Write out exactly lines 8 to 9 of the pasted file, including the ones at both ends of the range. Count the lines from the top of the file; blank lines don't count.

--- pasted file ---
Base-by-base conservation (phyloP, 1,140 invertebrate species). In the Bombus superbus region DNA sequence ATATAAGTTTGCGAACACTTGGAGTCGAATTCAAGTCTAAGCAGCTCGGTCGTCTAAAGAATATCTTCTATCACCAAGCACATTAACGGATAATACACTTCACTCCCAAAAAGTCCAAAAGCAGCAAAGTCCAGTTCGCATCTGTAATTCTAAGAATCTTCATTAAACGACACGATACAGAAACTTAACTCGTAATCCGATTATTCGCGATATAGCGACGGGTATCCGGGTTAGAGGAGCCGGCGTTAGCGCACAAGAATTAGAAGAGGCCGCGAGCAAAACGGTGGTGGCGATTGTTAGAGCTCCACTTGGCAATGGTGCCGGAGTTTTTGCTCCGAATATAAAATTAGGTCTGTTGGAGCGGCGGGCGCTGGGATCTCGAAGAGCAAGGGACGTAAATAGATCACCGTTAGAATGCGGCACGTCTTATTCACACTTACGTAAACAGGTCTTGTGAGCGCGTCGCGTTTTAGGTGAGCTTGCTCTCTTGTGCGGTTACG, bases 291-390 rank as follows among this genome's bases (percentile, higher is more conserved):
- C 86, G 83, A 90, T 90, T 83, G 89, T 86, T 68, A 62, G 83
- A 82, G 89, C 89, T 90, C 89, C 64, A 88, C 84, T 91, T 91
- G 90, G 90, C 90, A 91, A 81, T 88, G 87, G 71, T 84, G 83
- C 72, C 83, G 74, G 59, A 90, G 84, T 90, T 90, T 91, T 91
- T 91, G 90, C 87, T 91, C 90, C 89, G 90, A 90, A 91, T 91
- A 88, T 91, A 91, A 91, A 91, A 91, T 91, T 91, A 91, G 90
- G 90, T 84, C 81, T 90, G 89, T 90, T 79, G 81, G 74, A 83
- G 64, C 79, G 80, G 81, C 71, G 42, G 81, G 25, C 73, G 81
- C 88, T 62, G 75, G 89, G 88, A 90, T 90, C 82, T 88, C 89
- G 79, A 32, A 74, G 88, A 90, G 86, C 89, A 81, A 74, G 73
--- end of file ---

- G 90, T 84, C 81, T 90, G 89, T 90, T 79, G 81, G 74, A 83
- G 64, C 79, G 80, G 81, C 71, G 42, G 81, G 25, C 73, G 81